See also the page of the site Cancer Rose on the same subject

Version françaiseEarly clinical diagnosis as effective as screening

The Lancet Oncology has published a study suggesting that early clinical diagnosis may be as effective as screening in avoiding advanced cancers and reducing breast cancer mortality.

What is the early clinical diagnosis ?

To begin, it is necessary to define the early clinical diagnosis of breast cancer.
Early clinical diagnosis refers to the prompt recognition of the first symptoms of breast cancer to diagnose and treat it without delay.
These early symptoms may be : palpation of a lump inside the breast, discharge from the nipple, a change in the appearance of the skin on the breast, or a deformed breast.

Screening and early clinical diagnosis should not be confused.
Screening is intended for women who have no symptoms, as it aims to detect cancers before they cause symptoms. That is why screening can result in so much overdiagnosis: the earlier we try to find tumors, the greater the risk that the tumor will not progress as expected, leading to fatal cancer if left untreated.
Early clinical diagnosis is intended for women who have symptoms that could lead to the suspicion of breast cancer. It is, therefore, less ambitious than screening in terms of early diagnosis but does not carry the risk of overdiagnosis since the tumor has already started to show symptoms.

The study's summary and key findings

The goals of this extensive study were twofold :
- to compare breast cancer mortality and a broad panel of public health indicators to determine which of these indicators is critical for breast cancer mortality,
- to investigate the relationship between breast cancer mortality and the proportion of cancers in the early stages (stage I or II).
All countries with available data were included (141 countries for the mortality/public health indicators analysis and 35 countries for the mortality/proportion of early stages study).

Among the results of the study, we note that :

Another study that did not find a decrease in mortality with screening

This study adds to the long list of observational studies that have found no reduction in mortality with screening.
Of course, observational studies are not as reliable as randomized controlled trials, and their conclusions should be taken with caution. However, if, as we are told, screening results in a 20% reduction in breast cancer mortality, why is it so difficult to find a correlation between screening and breast cancer mortality ?

Screening or early clinical diagnosis ?

The authors emphasize the importance of early detection of breast cancer, but they make it clear that early detection is not limited to screening.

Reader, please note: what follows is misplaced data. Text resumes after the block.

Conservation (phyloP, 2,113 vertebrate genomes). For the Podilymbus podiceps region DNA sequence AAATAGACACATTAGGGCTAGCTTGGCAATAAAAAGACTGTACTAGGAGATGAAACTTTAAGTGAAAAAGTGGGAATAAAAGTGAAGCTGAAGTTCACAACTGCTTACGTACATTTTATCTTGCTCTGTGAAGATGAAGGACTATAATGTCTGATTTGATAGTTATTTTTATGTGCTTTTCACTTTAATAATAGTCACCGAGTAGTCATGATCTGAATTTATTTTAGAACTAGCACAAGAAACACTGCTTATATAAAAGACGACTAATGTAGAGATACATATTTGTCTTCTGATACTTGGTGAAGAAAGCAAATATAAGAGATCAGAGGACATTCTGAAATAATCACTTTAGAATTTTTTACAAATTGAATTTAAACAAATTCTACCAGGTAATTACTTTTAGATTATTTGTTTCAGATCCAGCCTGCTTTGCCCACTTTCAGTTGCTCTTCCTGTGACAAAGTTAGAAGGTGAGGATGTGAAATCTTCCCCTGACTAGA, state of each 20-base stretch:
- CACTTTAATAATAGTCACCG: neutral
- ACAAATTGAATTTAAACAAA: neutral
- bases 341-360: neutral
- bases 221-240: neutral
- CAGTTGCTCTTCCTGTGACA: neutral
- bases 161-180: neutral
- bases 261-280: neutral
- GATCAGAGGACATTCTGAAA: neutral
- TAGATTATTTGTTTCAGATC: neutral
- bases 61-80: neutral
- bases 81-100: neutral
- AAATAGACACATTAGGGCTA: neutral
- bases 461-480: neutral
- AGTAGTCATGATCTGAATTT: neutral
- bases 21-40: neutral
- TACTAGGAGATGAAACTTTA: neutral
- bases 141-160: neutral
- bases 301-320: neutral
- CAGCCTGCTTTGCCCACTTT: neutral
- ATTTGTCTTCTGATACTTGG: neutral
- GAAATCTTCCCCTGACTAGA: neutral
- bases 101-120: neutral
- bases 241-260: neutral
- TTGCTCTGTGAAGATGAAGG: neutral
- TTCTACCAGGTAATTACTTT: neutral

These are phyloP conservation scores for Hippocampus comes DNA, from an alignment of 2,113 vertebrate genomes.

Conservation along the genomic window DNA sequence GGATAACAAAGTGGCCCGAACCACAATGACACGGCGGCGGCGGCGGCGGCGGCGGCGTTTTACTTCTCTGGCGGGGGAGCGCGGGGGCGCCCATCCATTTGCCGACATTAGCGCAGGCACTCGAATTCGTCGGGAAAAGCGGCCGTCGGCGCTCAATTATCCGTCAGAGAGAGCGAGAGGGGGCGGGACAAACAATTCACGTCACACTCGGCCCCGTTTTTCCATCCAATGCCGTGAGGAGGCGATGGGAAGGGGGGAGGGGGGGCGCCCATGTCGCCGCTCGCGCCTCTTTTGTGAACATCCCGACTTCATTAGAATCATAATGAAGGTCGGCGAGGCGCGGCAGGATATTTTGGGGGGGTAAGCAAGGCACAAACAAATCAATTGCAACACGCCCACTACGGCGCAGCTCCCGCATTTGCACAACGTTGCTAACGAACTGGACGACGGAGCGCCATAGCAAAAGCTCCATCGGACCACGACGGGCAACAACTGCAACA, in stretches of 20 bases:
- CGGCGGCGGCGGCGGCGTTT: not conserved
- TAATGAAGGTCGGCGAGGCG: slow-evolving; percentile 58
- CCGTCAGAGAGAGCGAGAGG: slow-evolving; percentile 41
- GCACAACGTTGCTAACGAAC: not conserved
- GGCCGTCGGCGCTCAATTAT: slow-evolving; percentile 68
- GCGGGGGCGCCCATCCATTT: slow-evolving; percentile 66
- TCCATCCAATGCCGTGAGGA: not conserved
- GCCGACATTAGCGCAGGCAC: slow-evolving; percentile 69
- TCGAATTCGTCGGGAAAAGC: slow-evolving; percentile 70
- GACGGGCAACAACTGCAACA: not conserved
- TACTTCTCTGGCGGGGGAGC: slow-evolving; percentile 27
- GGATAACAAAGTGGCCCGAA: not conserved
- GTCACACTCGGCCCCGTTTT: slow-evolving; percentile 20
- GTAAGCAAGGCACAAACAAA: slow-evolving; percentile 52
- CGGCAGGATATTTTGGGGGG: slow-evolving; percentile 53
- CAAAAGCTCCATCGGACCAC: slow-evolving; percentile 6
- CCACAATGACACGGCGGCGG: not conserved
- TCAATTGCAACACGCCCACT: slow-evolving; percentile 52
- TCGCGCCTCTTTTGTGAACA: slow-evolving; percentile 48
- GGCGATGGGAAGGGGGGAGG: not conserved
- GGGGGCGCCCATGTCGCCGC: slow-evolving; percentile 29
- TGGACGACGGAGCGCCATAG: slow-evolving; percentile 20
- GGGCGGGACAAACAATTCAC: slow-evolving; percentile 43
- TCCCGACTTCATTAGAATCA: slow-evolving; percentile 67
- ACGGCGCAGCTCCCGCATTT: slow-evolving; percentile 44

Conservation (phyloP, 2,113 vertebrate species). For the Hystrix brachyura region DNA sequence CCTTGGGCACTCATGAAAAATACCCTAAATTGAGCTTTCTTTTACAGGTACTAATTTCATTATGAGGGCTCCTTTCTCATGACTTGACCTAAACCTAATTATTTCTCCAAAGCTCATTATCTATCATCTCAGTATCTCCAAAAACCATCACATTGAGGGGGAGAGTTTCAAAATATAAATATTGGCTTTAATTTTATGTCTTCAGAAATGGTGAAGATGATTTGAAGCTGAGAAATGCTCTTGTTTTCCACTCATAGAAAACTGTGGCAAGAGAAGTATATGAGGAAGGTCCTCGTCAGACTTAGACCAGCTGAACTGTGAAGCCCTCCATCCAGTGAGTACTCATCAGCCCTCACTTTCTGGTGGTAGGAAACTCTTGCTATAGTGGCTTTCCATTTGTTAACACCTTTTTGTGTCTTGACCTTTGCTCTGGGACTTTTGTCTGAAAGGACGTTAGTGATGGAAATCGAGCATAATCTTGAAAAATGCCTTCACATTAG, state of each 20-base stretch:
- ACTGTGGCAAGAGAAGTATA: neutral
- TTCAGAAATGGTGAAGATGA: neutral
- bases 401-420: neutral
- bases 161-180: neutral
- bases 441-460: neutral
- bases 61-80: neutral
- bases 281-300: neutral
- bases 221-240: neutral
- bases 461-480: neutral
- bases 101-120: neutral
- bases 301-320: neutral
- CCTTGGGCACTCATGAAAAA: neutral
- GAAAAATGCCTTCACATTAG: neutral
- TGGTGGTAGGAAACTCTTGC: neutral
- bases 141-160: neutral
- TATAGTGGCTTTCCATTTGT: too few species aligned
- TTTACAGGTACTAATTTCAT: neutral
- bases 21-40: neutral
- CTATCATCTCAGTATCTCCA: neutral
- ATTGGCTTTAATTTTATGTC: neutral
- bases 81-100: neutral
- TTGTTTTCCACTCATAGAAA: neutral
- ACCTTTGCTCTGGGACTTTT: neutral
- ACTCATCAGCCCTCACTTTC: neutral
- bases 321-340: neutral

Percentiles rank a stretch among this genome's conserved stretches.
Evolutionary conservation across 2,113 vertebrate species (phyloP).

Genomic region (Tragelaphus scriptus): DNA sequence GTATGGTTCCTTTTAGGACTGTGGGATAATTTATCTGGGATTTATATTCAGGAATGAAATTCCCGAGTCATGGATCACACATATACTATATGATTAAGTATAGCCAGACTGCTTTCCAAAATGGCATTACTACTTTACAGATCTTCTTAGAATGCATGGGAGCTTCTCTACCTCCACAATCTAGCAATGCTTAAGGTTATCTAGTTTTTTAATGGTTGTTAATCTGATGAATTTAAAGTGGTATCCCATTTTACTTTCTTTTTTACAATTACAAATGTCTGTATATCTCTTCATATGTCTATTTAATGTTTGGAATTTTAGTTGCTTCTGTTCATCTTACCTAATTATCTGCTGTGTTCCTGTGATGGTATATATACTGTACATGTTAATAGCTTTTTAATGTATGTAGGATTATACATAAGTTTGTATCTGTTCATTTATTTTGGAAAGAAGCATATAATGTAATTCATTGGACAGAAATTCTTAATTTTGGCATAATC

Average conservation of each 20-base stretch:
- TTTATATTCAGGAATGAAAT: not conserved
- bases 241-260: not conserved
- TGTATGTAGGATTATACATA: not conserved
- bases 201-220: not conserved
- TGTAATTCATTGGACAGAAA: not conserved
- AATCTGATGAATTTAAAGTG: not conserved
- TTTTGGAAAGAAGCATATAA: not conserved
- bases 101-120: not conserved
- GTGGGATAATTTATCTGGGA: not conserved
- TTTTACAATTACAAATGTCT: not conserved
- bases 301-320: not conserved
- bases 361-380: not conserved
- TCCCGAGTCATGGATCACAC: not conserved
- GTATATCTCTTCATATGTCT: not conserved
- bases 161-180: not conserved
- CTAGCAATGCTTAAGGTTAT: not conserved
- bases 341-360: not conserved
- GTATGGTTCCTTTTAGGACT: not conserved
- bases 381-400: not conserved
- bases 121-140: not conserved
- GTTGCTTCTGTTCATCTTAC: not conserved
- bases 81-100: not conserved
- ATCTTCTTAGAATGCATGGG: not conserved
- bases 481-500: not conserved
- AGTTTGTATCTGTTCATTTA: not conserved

Screening is only one of two methods of early detection, and there is another method that also allows for early detection of breast cancer : early clinical diagnosis.

In its « Guide to cancer early diagnosis », the WHO validates this alternative to screening and recommends it for countries that do not have the resources to implement mass screening.
The study results, published in The Lancet Oncology, confirm the WHO recommendation, suggesting that early clinical diagnosis may be as effective as screening in avoiding advanced cancers and reducing breast cancer mortality.

Therefore, why not replace screening with an early clinical diagnosis ?
Of course, one could object that the WHO recommendation concerns countries that do not have the means to implement screening, which is not the case in France. In countries that can afford to screen, it might seem unreasonable to replace screening with early clinical diagnosis, which is at best as effective but certainly not more effective than screening.
This objection is only valid if only effectiveness is taken into account. Suppose we reason from a benefit/risk perspective, considering both effectiveness and risks. In that case, the choice of early clinical diagnosis becomes reasonable. Compared with screening, early clinical diagnosis may be slightly less effective in avoiding advanced forms of breast cancer and reducing mortality from breast cancer. Still, it does not lead to overdiagnosis and considerably reduces overtreatment.

Meanwhile, women should know that not participating in screening does not mean they will die of breast cancer. By doing self-examination and by being concerned without delay about any abnormality in their breasts (swelling, discharge from the nipple, skin changes, etc.), the diagnosis of possible cancer can be made early enough that the prognosis remains almost as good as if they had been screened. And this preserved prognosis will be obtained without overdiagnosis and with much less risk of overtreatment.

Duggan C., Trapani D., Ilbawi A., Fidarova E., Laversanne M., Curigliano G. et al.
National health system characteristics, breast cancer stage at diagnosis, and breast cancer mortality: a population-based analysis
Back to top of page

Dernière mise à jour le 05/11/2021